After his mother got Alzheimer’s, Willie Deese used his money and connections to confront diversity issues within the pharmaceutical industry head on.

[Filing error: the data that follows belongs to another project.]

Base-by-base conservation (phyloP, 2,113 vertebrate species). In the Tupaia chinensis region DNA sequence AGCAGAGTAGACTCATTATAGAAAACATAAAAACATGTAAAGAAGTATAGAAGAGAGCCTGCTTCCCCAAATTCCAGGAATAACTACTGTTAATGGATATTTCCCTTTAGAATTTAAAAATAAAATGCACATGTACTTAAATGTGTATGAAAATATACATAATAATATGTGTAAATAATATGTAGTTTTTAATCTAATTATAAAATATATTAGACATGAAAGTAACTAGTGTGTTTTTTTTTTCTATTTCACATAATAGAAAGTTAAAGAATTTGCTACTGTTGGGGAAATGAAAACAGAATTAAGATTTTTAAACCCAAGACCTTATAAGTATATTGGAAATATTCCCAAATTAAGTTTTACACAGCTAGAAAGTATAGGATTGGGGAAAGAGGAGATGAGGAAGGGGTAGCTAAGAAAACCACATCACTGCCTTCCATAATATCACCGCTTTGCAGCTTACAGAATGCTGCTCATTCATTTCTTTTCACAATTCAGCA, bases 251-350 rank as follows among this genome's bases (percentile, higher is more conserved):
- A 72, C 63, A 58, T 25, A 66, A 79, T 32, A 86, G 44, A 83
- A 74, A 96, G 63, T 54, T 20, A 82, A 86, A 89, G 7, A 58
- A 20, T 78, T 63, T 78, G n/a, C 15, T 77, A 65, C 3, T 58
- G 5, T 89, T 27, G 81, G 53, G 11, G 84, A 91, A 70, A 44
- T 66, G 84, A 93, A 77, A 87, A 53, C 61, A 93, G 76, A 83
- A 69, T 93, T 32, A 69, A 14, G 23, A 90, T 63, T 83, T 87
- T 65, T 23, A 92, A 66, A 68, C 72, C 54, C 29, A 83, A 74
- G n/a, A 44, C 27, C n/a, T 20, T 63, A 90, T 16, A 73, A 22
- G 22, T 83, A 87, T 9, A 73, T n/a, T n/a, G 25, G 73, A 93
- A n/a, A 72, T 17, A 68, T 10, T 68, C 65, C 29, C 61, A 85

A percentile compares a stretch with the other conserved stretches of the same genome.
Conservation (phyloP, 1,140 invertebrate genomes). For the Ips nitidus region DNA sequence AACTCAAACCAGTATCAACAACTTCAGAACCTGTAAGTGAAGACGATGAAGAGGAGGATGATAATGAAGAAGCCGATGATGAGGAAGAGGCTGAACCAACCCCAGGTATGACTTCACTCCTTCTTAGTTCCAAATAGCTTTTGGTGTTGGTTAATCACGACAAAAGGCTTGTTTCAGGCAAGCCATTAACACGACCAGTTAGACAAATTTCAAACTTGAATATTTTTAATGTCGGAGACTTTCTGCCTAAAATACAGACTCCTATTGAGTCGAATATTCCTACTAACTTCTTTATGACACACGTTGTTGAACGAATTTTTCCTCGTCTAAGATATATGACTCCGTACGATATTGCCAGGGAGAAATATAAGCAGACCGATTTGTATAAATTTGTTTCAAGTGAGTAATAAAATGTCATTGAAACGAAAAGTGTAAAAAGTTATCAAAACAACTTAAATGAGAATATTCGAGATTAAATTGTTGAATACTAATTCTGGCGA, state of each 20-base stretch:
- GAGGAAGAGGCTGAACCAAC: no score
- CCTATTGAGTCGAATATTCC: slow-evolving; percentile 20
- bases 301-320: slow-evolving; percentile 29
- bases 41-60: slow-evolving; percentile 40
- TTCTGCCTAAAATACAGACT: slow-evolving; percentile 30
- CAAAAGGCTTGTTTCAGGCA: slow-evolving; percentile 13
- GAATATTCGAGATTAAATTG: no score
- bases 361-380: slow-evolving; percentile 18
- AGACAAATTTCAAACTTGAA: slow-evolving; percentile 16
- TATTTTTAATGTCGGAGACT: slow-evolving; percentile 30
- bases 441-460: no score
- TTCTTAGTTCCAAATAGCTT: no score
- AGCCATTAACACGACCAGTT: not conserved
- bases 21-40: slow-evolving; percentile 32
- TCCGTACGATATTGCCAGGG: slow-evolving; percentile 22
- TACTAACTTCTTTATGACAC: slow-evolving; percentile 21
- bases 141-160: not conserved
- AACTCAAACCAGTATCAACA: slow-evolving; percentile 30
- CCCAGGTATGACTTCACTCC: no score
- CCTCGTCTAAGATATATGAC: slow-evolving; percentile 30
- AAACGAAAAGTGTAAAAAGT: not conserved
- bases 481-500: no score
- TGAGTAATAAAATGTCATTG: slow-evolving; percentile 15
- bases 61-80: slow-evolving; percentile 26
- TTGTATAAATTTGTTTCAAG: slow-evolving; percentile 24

A study of more than 270,000 individuals, published last year, suggested that 38 percent of blacks aged 65 are projected to develop Alzheimer’s. And as the overall U.S. population grows older, this neurological illness mainly affecting aging people is expected to become a bigger, more costly problem for the medical community, patients and their families. It hits blacks harder than any race of people: African-Americans are twice as likely as whites to develop Alzheimer’s…

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